In the preferred embodiment of the invention, Borazon wheels are successfully coated with a layer of titanium nitride by the method of arc physical-vapor-deposition at very low absolute pressure and under higher than normal bias voltages in a nitrogen atmosphere. Accordingly, a standard CBN wheel, of the kind commercially available, for example, as an electroplated Norton CBN-Grade 570 wheel, is first conditioned by preheating it to a temperature of about 450 to 475 F. in an arc evaporator chamber under vacuum. This is accomplished by intense titanium ion bombardment at a high bias voltage (for example, -1,000 V was used with the arc evaporation process marketed by Multi-Arc Scientific Coatings of Rockaway, N.J., under the trademark "Ion Bond," but it may vary with different equipment in ways that would be obvious to those skilled in the art), which causes the surface of the wheel to absorb much of the energy carried by the ions with a resulting rise in temperature and removal of impurities from the wheel. After the part has been uniformly conditioned, the chamber is flushed with nitrogen to produce a nearly pure nitrogen atmosphere. A vacuum is then applied to reduce the absolute pressure in the chamber to about 25 millitors. The arc deposition process is then carried out at a bias voltage of approximately -150 V (this voltage may similarly vary depending on the equipment used and the design and volume of the material being processed) to form a titanium nitride coating 2 to 8 microns in thickness. The coated wheel is then allowed to cool in the nitrogen atmosphere in the chamber before it is retrieved.

Through a series of experiments at different temperatures, I discovered that comparable results can be achieved by also varying the level of vacuum applied to the nitrogen atmosphere in the chamber. Specifically, an acceptable degree of adhesion of the titanium nitride coating to standard CBN wheels can be obtained at operating temperatures ranging between 400 and 600 F. (both for conditioning and for deposition), with corresponding absolute pressures ranging between 30 and 10 millitors, respectively. It is found that the appropriate pressure for a given temperature is determined by linear interpolation between these two values.

Although it is anticipated that the method of this invention would improve the performance of all kinds of tools bonded with CBN and other abrasives, it was tested primarily with electroplated CBN wheels. The titanium nitride coated CBN wheels produced by the arc physical-vapor-deposition process under these conditions have shown a remarkable improvement over uncoated wheels. Tested under the same operating conditions in the performance of common grinding tasks, on the average the coated wheels demonstrated a working life (defined as the time of utilization without failure) over six times greater than that of uncoated CBN wheels. When tested at greater than normal operating feed rates (such as 0.025 linear inches per minute, where the normal rate would be 0.002 inches per minute), the titanium nitride coated wheels were able to be used efficiently without failure while standard CBN wheels failed in short order. Moreover, it was found that the coated wheels could be run successfully at much slower speeds than acceptable with uncoated wheels (such as, for example, at 3,000 rpm where the normal speed would be 6,000 rpm). This, in turn, results in the availability of more power at the cutting face of the grinding machine which makes it possible to increase the linear feed rate. In addition, because the method of deposition can be controlled to produce a layer of uniform thickness within the tolerances allowed for most grinding applications, the coated wheels can be used without further trueing or conditioning. The following examples illustrate the improvements observed in a comparison of coated versus uncoated CBN wheels.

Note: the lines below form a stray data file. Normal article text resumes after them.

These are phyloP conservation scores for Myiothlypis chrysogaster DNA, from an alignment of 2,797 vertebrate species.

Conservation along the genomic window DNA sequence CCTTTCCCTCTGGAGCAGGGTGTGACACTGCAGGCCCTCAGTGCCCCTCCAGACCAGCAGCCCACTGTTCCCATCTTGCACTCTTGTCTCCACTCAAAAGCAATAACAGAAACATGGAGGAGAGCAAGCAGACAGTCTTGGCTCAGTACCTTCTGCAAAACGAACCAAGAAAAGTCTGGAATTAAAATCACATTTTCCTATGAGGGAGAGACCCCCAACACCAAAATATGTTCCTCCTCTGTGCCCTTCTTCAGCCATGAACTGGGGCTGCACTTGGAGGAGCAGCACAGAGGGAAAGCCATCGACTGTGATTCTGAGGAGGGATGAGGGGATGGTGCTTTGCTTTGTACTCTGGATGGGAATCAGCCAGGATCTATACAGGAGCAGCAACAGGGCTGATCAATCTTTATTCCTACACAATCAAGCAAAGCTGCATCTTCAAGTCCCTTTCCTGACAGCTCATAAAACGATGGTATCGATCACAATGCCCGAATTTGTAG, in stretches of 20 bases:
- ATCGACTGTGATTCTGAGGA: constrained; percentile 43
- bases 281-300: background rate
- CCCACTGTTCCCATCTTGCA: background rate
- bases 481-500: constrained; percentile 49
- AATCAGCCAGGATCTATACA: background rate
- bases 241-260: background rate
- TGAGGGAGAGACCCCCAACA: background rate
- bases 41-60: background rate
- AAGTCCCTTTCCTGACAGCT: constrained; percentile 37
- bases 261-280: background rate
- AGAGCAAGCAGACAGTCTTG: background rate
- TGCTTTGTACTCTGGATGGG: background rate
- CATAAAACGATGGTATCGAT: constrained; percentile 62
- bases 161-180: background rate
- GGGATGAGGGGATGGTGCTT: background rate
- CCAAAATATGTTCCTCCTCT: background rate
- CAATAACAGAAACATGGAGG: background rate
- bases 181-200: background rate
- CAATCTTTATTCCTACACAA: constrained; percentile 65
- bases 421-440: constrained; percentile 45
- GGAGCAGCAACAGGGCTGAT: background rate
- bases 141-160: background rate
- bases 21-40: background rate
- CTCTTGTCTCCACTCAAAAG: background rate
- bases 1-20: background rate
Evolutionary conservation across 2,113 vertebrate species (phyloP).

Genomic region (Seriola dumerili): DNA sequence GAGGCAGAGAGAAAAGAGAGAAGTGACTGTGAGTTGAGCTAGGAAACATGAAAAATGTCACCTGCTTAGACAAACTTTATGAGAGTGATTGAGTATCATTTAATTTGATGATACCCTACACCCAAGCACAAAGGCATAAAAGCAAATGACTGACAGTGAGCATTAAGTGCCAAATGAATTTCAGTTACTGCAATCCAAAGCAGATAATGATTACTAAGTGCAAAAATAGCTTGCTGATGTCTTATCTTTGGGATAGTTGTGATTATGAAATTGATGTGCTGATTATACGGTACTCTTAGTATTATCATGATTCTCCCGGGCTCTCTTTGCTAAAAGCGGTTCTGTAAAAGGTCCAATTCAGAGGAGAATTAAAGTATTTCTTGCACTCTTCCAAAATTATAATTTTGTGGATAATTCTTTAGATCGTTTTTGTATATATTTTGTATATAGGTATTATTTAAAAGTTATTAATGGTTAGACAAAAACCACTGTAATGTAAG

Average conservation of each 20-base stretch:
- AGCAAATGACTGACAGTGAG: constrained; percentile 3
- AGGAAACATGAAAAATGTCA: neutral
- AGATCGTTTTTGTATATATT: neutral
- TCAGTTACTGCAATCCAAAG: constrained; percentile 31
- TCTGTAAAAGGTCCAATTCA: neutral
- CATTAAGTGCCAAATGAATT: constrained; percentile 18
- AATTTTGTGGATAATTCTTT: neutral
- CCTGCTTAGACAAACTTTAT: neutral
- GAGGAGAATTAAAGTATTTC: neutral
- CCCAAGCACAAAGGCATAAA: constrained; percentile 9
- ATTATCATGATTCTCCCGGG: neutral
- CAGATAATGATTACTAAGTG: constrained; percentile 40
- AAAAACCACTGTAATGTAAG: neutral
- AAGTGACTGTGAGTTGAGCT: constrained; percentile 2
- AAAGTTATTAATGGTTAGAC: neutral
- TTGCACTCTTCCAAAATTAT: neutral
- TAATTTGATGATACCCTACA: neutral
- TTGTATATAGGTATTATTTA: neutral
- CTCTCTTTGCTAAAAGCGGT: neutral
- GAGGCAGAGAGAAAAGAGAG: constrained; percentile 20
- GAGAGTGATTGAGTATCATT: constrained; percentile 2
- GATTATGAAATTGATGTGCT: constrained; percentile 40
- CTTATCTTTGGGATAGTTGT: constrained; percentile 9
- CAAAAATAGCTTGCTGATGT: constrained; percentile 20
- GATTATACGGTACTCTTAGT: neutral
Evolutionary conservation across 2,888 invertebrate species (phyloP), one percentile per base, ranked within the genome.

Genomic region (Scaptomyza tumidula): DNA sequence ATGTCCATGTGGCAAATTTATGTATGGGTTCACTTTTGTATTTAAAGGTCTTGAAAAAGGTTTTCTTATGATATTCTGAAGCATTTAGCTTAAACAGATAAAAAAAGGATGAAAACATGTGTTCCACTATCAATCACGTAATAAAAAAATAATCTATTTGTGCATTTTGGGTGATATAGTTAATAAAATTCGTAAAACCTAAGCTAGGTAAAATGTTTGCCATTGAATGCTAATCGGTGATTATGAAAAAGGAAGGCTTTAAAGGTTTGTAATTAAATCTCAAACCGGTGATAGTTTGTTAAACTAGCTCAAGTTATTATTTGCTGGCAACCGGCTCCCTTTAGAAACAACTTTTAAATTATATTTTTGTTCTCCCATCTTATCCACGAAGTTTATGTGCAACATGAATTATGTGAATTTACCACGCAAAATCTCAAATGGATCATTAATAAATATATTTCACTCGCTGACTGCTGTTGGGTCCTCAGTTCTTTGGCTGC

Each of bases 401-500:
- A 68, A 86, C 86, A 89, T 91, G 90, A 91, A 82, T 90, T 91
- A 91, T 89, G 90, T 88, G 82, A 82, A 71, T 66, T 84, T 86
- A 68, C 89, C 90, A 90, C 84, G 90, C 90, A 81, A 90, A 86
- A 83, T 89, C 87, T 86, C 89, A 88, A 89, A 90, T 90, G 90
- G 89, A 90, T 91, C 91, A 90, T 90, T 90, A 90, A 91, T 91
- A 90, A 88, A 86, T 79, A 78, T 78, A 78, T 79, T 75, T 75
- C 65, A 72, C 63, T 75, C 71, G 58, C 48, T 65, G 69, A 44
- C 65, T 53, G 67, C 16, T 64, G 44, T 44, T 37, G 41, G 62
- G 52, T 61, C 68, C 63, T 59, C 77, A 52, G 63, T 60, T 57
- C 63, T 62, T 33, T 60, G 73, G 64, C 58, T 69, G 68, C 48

EXAMPLE 1

This test was performed to illustrate the coated wheel's ability to grind at higher linear feed rates than permissible at a given speed for uncoated wheels.

Type of Grinding Wheel: CBN 570, 60/80 Grit

Size of Grinding Wheel: 6.5"0.75"

Grinding Machine: Springfield Grinder, Model 42

Part Machined: Inconel 718 Stator

Linear Feed Rate: 0.025 inches per minute

Grinding Wheel Speed: 3,000 rpm

Part Table Speed: 20 rpm

The coated wheel machined 192 parts to specification before showing wear.

The uncoated wheel failed after the third part was machined.

EXAMPLE 2

This test was performed to illustrate the coated wheel's greater life when compared to an uncoated wheel under the same operating conditions.

Type of Grinding Wheel: CBN 570, 60/80 Grit

Size of Grinding Wheel: 6.0"0.75"

Grinding machine: Springfield Grinder, Model 42

Part Machined: Inconel 718 Stator

Linear Feed Rate: 0.017 inches per minute

Grinding Wheel Speed: 3,000 rpm

Part Table Speed: 17 rpm

The coated wheel machined 213 parts to specification before showing wear.

The uncoated wheel failed after 28 parts were machined.

EXAMPLE 3

This test was performed to illustrate the coated wheel's greater life when compared to an uncoated wheel under the same operating conditions.

Type of Grinding Wheel: CBN 570, 60/80 Grit